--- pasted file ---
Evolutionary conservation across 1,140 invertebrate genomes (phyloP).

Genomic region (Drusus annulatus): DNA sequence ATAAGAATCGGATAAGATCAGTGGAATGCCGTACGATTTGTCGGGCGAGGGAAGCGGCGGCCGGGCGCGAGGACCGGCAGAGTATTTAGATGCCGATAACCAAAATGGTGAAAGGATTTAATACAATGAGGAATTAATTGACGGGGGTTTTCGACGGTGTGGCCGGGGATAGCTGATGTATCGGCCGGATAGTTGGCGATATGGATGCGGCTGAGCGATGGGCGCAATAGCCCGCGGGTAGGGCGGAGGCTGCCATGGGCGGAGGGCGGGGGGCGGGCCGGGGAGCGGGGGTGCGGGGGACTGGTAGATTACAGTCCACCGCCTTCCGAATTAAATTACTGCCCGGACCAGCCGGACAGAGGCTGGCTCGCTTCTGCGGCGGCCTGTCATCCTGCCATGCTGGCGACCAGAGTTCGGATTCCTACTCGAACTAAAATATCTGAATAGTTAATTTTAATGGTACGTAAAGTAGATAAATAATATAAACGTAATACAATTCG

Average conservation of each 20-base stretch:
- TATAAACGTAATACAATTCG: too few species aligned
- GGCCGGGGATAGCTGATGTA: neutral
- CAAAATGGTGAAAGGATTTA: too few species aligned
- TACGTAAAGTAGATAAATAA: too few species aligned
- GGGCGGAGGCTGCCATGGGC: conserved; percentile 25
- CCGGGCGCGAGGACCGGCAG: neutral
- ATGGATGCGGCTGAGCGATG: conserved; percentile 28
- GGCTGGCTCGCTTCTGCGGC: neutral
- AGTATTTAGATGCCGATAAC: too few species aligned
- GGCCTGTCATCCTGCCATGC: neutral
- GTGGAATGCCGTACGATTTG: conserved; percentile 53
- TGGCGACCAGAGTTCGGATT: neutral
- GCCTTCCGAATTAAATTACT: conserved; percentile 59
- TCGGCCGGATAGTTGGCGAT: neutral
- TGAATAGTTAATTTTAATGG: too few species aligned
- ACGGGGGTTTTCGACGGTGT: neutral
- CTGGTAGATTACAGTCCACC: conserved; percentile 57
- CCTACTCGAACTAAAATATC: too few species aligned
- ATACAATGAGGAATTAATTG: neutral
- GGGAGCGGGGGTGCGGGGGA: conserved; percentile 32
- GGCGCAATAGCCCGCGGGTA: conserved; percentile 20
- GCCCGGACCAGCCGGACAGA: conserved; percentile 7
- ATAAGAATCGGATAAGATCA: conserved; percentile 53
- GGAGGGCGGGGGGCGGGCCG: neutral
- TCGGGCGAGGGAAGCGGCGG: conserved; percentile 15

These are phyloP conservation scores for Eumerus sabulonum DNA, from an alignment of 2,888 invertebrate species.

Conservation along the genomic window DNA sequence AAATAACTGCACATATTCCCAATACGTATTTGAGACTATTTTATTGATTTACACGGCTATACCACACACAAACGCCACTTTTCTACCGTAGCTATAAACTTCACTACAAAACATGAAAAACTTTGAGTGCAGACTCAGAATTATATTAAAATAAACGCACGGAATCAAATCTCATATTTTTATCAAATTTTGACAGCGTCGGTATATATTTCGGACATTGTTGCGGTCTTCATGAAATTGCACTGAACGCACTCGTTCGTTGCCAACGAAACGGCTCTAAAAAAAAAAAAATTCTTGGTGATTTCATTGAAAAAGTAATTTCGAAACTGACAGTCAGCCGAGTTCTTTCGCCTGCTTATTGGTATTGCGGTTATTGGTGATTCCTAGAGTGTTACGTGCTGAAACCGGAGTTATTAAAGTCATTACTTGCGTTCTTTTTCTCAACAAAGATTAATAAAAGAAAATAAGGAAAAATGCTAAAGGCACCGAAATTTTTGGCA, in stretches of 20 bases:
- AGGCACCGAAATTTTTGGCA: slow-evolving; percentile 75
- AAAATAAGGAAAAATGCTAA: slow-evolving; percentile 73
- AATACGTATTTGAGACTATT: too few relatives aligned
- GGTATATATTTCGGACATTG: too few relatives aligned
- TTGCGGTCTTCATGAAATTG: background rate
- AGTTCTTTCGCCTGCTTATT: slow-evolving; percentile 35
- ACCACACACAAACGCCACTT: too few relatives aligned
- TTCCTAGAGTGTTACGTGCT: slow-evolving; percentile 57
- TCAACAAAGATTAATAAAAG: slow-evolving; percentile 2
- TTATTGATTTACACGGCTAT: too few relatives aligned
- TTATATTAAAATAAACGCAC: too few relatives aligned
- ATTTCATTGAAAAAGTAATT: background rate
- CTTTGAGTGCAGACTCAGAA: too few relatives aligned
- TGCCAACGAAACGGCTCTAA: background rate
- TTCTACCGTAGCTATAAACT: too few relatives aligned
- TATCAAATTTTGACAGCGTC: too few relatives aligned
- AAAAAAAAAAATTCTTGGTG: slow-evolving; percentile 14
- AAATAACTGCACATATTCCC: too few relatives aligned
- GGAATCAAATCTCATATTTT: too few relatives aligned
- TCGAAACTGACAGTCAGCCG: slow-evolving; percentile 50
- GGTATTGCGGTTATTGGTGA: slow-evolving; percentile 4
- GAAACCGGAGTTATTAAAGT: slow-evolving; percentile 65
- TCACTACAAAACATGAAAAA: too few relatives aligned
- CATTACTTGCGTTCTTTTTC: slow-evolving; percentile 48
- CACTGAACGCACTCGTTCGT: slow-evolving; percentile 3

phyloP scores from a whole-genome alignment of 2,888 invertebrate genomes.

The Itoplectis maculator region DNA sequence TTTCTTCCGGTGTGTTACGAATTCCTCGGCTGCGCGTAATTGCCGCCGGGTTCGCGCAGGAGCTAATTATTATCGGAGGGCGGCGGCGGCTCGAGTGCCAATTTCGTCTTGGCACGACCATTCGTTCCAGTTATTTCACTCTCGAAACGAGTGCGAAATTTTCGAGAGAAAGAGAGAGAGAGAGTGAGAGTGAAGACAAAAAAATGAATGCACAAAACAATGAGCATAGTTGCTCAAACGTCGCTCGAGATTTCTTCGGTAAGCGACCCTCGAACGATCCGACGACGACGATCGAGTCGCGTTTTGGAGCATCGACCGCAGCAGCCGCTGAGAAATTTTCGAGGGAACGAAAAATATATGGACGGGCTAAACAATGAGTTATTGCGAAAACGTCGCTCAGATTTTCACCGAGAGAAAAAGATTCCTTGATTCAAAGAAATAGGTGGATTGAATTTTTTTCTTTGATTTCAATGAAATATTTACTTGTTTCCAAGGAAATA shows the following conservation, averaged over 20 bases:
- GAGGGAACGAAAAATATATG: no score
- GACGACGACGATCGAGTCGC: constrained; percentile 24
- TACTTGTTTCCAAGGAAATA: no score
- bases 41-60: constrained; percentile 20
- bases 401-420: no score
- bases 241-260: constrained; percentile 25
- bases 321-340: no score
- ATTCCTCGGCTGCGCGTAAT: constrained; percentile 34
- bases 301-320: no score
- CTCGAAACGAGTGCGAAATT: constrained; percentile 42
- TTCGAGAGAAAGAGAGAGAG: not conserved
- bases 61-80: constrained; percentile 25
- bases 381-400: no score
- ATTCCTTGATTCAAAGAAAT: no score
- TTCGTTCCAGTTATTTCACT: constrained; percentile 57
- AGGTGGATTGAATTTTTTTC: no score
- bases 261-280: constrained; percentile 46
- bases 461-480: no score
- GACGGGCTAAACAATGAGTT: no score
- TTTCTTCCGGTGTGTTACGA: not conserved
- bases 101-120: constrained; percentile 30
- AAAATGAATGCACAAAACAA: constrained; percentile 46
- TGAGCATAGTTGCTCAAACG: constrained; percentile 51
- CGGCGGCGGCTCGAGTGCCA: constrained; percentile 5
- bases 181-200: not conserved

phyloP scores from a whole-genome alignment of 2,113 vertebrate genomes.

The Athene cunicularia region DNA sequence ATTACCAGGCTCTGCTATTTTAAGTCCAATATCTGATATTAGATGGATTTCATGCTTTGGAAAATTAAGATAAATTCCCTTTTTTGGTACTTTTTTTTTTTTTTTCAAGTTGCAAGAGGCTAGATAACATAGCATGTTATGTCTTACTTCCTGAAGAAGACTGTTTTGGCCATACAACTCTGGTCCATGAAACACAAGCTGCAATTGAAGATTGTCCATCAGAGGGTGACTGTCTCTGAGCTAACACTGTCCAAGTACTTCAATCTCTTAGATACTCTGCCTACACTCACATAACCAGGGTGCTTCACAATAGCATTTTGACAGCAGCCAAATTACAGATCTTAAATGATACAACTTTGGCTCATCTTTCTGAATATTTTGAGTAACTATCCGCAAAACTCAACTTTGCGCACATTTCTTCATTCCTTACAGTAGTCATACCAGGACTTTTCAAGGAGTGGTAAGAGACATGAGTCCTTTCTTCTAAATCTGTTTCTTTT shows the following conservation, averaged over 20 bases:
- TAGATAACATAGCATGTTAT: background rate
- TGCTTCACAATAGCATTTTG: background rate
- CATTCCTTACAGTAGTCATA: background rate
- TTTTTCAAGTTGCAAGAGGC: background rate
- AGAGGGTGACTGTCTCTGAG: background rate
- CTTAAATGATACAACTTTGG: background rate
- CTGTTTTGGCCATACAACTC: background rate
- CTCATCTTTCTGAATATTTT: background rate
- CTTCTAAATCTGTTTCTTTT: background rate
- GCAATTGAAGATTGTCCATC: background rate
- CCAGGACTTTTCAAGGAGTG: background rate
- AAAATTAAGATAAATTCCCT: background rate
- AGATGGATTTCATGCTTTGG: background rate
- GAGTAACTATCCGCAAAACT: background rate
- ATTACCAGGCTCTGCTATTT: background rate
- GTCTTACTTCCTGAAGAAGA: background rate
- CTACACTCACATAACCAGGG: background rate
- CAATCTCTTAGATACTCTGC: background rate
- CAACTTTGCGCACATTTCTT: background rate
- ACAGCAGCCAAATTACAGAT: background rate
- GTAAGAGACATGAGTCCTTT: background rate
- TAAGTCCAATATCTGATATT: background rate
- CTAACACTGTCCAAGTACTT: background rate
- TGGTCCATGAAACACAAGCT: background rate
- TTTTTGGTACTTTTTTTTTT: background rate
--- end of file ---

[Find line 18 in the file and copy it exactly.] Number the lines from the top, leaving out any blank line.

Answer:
- TGAATAGTTAATTTTAATGG: too few species aligned